Friday, August 12, 2011

Ginisang Munggo (Sauted Mung Beans)

Munggo or Ginisang Munggo for some reason has been associated as Friday food.  I really don't know why but my take is since Filipinos are mostly Catholics (and meatless dishes are strictly observed in the olden days), munggo is a common and an easy meal to prepare - without the meat.  I myself, came from a family of strict Catholics - religious parents and grandparents (where I grew up with) not to mention a grandfather and a grandmother who is a priest and a nun respectively.

Living in an extended family home, eating is second nature and always in accordance with the Catholic practices such as eating meatless meals on a Friday. (No kidding, we did this when I was growing up).  Probably, my generation will agree that Ginisang Munggo is a staple food on Fridays and even school canteens serve this only on a Friday - ask them why, they don't know either.

Well, let's leave that to historians to find out why.  Nevertheless and regardless of why this meal is a Friday meal, I love munggo!  I can eat this for days (not only Friday) and I could say I have mastered the art of cooking our family version of this dish. But mine diverted from the meatless one.  I like to put some guilt in it.  Chicharon!

Here's how I do it.

Ginisang Munggo (Sauteed Mung Beans)

Ginisang Munggo
Ingredients
2 cups mung beans, soaked overnight
2 gloves garlic, crushed
1 medium onion, chopped (I recommend using red onion)
2 medium ripe tomato, chopped
2 Tbsp shrimp paste (bagoong)
2 cups pork rind (chicharon)
2 pcs green finger ginger (siling panigang)
2 cups bitter gourd sprouts or moringa (malunggay)
fish sauce (optional)
oil for sauteing
5 cups of water

Procedure: 
Discard remaining water from the soaked mung beans.  Bring to boil in low heat with 3 cups of water.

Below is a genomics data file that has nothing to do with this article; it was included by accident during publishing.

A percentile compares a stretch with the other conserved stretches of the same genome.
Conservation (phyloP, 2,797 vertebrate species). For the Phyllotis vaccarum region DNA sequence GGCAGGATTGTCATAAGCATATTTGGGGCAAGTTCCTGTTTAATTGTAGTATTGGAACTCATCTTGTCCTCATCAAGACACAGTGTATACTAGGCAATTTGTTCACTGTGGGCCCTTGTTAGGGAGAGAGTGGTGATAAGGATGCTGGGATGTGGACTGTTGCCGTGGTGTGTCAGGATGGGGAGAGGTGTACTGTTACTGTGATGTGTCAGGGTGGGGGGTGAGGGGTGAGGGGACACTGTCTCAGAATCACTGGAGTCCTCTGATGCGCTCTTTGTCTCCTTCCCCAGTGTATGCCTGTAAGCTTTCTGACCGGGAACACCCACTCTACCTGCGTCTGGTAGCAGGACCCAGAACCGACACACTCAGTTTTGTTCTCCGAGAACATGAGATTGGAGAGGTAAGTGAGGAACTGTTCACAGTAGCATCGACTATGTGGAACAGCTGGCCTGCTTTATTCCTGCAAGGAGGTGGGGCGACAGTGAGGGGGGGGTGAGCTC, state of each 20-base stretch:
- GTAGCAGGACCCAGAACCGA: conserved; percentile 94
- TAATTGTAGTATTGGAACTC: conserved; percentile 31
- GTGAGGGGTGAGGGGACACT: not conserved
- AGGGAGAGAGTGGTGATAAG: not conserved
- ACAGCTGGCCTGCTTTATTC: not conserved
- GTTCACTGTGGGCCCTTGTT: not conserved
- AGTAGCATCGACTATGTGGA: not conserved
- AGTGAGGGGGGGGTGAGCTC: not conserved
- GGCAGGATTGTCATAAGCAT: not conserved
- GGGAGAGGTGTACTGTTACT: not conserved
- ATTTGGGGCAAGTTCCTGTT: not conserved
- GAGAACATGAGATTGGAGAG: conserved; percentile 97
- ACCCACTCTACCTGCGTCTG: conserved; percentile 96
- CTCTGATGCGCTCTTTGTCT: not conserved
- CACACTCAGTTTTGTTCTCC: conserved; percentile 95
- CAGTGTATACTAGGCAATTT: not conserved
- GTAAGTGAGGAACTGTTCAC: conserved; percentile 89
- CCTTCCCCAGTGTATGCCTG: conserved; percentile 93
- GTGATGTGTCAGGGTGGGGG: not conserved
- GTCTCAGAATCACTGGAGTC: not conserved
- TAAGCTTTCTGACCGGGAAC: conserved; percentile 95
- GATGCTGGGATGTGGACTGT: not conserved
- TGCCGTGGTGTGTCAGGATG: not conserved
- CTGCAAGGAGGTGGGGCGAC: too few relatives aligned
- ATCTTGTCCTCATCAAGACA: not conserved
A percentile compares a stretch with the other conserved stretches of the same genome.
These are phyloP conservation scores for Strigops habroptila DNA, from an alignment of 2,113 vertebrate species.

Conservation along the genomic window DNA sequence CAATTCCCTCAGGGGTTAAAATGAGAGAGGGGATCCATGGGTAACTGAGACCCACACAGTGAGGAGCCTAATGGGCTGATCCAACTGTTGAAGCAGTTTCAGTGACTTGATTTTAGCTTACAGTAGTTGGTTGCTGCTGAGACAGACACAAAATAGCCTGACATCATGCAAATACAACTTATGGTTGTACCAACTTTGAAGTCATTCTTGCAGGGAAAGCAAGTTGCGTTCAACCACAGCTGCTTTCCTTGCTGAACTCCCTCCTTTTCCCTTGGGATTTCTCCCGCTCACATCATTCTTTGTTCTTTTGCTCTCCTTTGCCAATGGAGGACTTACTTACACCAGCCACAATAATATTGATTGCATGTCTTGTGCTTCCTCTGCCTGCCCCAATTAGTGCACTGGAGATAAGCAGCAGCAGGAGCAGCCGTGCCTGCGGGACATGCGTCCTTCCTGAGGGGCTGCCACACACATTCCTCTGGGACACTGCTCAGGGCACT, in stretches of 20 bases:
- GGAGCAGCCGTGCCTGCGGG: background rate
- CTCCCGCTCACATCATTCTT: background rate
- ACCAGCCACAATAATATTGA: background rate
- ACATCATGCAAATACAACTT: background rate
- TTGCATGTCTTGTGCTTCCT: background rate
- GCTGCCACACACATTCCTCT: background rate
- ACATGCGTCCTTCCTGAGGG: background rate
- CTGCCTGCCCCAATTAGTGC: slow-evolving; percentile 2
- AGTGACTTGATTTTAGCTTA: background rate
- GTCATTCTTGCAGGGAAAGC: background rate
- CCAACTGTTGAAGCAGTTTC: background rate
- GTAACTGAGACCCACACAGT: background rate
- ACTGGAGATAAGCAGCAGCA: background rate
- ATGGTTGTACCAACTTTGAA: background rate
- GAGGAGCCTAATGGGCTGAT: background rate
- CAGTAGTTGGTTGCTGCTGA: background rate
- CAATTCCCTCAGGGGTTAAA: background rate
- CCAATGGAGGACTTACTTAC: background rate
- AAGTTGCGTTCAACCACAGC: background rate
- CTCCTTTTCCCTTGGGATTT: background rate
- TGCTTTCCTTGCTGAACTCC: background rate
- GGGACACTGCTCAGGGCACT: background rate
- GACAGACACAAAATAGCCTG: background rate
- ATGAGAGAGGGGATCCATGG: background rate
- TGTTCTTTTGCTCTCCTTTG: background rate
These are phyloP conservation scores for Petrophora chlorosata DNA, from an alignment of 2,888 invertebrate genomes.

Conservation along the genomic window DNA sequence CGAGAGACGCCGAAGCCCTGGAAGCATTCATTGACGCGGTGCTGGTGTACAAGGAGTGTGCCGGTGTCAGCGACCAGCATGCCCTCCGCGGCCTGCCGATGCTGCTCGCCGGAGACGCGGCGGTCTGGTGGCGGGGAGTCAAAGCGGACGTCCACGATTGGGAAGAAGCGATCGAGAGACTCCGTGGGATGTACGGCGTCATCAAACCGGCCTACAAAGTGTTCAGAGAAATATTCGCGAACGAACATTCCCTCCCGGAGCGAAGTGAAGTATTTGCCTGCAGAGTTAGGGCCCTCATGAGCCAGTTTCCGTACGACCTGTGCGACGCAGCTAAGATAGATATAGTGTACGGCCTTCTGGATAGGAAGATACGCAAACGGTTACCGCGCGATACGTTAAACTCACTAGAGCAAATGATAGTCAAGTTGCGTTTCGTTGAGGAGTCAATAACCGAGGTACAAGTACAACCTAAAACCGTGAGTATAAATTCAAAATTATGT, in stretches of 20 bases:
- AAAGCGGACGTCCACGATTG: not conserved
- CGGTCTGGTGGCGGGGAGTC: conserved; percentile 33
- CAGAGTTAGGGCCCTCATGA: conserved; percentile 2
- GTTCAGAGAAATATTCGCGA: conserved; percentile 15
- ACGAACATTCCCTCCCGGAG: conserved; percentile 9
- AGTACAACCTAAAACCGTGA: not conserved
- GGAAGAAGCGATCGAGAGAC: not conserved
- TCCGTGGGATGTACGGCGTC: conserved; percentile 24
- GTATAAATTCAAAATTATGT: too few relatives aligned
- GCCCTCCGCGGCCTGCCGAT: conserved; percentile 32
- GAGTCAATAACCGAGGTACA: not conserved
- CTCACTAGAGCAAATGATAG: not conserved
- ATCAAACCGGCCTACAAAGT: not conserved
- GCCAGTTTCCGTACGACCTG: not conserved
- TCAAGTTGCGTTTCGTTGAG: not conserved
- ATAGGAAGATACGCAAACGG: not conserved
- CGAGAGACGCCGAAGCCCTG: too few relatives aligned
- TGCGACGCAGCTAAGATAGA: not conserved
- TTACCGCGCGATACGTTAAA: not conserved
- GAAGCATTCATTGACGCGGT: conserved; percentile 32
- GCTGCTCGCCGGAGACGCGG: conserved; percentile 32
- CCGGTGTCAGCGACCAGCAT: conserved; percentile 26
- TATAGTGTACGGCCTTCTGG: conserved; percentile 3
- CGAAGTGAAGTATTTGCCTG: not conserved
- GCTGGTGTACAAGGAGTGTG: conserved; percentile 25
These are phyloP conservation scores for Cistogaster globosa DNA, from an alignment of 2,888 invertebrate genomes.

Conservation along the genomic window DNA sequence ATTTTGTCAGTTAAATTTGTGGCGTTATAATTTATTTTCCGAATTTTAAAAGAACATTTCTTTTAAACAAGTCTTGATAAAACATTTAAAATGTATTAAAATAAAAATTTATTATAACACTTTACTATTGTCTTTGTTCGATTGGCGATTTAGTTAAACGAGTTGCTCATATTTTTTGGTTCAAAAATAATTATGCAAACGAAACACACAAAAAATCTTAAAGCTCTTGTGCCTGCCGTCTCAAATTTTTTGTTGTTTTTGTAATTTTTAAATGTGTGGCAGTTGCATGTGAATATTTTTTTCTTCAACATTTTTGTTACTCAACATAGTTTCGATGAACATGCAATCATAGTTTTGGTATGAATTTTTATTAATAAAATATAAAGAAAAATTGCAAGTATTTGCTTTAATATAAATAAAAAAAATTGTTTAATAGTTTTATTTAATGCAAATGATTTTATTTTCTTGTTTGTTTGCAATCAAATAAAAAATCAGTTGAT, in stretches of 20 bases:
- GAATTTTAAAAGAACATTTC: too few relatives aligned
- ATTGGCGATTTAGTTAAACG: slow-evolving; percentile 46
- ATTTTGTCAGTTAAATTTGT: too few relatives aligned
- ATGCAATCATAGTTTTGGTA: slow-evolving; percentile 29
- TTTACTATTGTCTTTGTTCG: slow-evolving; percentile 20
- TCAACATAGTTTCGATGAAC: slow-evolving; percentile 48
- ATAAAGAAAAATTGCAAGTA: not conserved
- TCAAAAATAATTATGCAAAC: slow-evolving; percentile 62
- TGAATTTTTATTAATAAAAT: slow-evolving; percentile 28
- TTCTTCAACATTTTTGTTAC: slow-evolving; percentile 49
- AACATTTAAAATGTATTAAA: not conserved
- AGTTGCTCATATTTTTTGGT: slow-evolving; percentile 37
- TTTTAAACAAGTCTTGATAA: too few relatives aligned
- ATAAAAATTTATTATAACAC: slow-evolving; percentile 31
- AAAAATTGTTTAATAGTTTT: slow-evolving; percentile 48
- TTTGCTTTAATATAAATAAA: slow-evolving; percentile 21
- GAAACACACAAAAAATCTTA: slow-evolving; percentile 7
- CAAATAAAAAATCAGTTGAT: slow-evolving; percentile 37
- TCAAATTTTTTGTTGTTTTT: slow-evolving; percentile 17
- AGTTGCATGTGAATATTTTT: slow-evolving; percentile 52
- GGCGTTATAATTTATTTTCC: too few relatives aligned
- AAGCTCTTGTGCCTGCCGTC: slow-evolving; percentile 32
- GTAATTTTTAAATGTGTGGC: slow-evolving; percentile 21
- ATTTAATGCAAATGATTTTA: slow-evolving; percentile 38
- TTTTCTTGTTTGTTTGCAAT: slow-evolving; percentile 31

Occasionally stir to prevent it from burning and sticking on the the pan. After about 15 minutes or when the mung beans are soft, turn off heat and mash as much as you can to produce a paste-like consistency. Set aside.

In a separate casserole, heat oil and saute garlic.  Let it brown then add the onions.  Once transparent, add tomatoes.  Add a pinch of salt to soften tomato faster.

Add shrimp paste. 

Saute for another minute.

Add in the munggo beans and 2 cups of water. Stir and simmer for 15 minutes.

Taste and add fish sauce if needed. Add green pepper. 

Bring in chicharon and simmer for another 5 minutes or until liquid is reduce into half.  We want to produce a thick soup.

Once you achieve the desired consistency (soup is holding on to the back of a spoon), put in your greens, make a quick stir. Cover and turn off heat.

Best served with steamed rice and fried fish.


Some Notes:
I recommend using a shrimp paste which is not too salty.  I used Barrio Fiesta's bottled bagoong (regular).

Soaking the mung beans cuts the cooking process in half.  If you weren't able to soak them, it is okay, just boil them a little longer.



And so, why do you think this dish is considered a Friday food?  Let me know your thoughts...I'll be waiting and let's crack this mystery once and for all :-)

4 comments:

  1. Yes, this is the best way to cook ginisang mungo with all the authentic ingredients. I agree with you that this dish is best eaten with fried fish especially galungong. Thank you for sharing the recipe.

    ReplyDelete
  2. Hi pinkcookies!
    Thanks for visiting :D

    Hi ray,
    I agree, galunggong is the best parner for this dish :D

    ReplyDelete
  3. one of my fave!
    same here, i grew up in a household where Friday dishes are meatless...too bad that's not happening in my household! but there is at least one day in my house where we don't eat meat...and it's a good thing my sons usually don't notice it. their dad notices, though...LOL

    ReplyDelete

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